When plants and animals decompose, their bodies release nutrients into the soil for subsequent generations of organisms to use and recycle. Soils store, filter and purify our water, helping to protect against flash flooding through absorbing rainwater. And soils are critical for carbon storage, helping buffer our climate against the effects of human-driven carbon emissions. There is an estimated three times more carbon in our soils than in Earth’s atmosphere.

But these ecosystem services are fragile and can easily break down. By mistreating soil through deep ploughing (which damages soil structure) and using harsh chemicals (which kill important microbe communities), many of our soils are now degraded. It’s estimated that one-third of our agricultural soils have been lost over the past 40 years.

This reduces our ability to produce high-quality food. Soils in poor condition can require more fertiliser, since they cannot trap nitrogen and phosphorus. Manufacturing nitrogen fertiliser to make up for this is a significant source of carbon emissions: nearly 600g of CO₂ is produced in making an 800g loaf of bread, with 43% of these emissions arising from nitrogen fertiliser alone.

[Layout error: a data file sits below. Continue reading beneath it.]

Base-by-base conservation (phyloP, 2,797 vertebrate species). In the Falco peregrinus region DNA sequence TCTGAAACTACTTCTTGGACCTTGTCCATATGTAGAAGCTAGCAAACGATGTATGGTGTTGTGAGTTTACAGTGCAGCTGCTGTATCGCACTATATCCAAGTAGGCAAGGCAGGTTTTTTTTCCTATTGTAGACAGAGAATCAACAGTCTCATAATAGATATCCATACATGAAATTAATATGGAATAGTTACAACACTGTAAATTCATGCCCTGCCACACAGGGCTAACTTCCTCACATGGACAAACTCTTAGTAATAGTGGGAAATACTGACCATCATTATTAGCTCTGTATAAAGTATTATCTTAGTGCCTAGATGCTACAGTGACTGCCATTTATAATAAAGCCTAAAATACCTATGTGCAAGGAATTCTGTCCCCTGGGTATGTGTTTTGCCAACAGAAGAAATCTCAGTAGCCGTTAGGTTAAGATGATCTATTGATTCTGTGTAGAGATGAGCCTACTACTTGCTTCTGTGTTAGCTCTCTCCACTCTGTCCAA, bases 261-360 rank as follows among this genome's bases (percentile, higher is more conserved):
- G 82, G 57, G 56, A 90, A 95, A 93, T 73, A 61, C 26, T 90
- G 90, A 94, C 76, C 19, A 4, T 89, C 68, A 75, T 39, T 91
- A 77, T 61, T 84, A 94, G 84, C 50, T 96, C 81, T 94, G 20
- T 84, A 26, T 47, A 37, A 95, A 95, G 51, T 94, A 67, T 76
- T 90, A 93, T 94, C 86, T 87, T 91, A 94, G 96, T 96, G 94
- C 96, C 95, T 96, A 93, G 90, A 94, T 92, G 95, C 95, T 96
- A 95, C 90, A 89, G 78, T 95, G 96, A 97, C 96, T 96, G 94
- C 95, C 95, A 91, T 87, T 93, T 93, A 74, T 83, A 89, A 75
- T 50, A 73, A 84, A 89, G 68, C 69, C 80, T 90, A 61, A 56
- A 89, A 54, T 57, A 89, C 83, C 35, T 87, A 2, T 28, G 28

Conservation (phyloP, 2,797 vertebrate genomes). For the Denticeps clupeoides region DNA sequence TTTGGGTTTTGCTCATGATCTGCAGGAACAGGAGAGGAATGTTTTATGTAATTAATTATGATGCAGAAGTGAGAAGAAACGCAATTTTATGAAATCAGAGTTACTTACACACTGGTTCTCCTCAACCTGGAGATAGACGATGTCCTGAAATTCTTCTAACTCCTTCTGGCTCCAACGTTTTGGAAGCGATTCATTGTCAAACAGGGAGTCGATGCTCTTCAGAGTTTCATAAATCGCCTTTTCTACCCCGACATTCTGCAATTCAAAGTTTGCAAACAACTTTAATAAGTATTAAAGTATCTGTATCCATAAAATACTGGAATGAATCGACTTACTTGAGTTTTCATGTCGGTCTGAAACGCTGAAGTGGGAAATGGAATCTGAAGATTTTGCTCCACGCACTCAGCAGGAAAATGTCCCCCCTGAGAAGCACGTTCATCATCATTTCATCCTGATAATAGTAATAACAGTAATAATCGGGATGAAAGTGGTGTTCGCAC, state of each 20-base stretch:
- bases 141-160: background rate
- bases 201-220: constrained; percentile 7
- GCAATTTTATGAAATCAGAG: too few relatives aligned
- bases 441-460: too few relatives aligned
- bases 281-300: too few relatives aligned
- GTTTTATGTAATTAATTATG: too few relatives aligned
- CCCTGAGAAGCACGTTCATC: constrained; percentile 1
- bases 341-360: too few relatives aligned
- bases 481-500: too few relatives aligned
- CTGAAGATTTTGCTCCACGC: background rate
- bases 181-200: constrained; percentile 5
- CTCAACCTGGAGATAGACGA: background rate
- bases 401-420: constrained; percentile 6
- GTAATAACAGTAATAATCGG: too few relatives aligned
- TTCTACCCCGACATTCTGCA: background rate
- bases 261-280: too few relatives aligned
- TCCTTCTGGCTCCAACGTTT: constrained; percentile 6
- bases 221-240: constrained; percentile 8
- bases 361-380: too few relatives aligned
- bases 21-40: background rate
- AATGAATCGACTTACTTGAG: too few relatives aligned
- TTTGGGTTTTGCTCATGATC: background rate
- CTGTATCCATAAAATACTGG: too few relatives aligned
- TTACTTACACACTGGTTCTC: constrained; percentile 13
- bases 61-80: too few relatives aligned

A tractor ploughs a field

On top of this, degradation can also lead to soils releasing their stored carbon as CO₂, amplifying the climate crisis. In 2015, when I spoke at the UN climate change conference COP21 in Paris, I warned of impending disaster if we don’t protect our soils from degradation with techniques which reduce soil erosion, such as planting cover crops.